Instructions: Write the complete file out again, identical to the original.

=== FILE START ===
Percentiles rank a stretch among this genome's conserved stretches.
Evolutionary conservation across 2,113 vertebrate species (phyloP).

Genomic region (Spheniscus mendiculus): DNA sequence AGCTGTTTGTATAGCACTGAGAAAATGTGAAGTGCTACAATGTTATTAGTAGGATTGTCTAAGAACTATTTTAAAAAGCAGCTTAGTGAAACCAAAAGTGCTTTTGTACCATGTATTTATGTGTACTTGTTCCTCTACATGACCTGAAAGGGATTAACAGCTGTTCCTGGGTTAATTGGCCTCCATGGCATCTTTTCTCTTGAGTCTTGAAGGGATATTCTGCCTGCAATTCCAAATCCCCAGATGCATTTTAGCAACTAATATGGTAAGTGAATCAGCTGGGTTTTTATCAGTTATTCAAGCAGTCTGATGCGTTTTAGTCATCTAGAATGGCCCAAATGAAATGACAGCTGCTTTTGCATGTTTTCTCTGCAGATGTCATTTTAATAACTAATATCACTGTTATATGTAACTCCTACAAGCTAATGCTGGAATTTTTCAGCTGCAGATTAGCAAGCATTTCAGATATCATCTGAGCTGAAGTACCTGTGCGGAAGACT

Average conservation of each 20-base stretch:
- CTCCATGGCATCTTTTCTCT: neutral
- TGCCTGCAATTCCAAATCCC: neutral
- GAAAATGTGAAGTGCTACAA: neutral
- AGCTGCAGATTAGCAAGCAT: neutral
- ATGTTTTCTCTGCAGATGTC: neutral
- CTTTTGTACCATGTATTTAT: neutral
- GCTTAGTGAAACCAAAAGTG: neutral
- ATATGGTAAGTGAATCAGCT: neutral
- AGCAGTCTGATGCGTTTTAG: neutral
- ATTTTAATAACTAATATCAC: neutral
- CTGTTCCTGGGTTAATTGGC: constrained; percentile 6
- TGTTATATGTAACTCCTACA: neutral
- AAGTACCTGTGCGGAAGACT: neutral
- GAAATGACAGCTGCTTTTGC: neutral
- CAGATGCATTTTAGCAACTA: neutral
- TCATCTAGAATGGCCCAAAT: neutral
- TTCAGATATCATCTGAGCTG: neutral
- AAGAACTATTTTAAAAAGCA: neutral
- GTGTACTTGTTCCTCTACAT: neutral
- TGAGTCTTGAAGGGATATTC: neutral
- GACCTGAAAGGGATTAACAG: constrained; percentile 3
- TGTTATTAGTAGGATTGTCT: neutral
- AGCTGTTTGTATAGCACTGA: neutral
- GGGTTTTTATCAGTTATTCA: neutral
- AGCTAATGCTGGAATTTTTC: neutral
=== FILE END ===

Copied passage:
Percentiles rank a stretch among this genome's conserved stretches.
Evolutionary conservation across 2,113 vertebrate species (phyloP).

Genomic region (Spheniscus mendiculus): DNA sequence AGCTGTTTGTATAGCACTGAGAAAATGTGAAGTGCTACAATGTTATTAGTAGGATTGTCTAAGAACTATTTTAAAAAGCAGCTTAGTGAAACCAAAAGTGCTTTTGTACCATGTATTTATGTGTACTTGTTCCTCTACATGACCTGAAAGGGATTAACAGCTGTTCCTGGGTTAATTGGCCTCCATGGCATCTTTTCTCTTGAGTCTTGAAGGGATATTCTGCCTGCAATTCCAAATCCCCAGATGCATTTTAGCAACTAATATGGTAAGTGAATCAGCTGGGTTTTTATCAGTTATTCAAGCAGTCTGATGCGTTTTAGTCATCTAGAATGGCCCAAATGAAATGACAGCTGCTTTTGCATGTTTTCTCTGCAGATGTCATTTTAATAACTAATATCACTGTTATATGTAACTCCTACAAGCTAATGCTGGAATTTTTCAGCTGCAGATTAGCAAGCATTTCAGATATCATCTGAGCTGAAGTACCTGTGCGGAAGACT

Average conservation of each 20-base stretch:
- CTCCATGGCATCTTTTCTCT: neutral
- TGCCTGCAATTCCAAATCCC: neutral
- GAAAATGTGAAGTGCTACAA: neutral
- AGCTGCAGATTAGCAAGCAT: neutral
- ATGTTTTCTCTGCAGATGTC: neutral
- CTTTTGTACCATGTATTTAT: neutral
- GCTTAGTGAAACCAAAAGTG: neutral
- ATATGGTAAGTGAATCAGCT: neutral
- AGCAGTCTGATGCGTTTTAG: neutral
- ATTTTAATAACTAATATCAC: neutral
- CTGTTCCTGGGTTAATTGGC: constrained; percentile 6
- TGTTATATGTAACTCCTACA: neutral
- AAGTACCTGTGCGGAAGACT: neutral
- GAAATGACAGCTGCTTTTGC: neutral
- CAGATGCATTTTAGCAACTA: neutral
- TCATCTAGAATGGCCCAAAT: neutral
- TTCAGATATCATCTGAGCTG: neutral
- AAGAACTATTTTAAAAAGCA: neutral
- GTGTACTTGTTCCTCTACAT: neutral
- TGAGTCTTGAAGGGATATTC: neutral
- GACCTGAAAGGGATTAACAG: constrained; percentile 3
- TGTTATTAGTAGGATTGTCT: neutral
- AGCTGTTTGTATAGCACTGA: neutral
- GGGTTTTTATCAGTTATTCA: neutral
- AGCTAATGCTGGAATTTTTC: neutral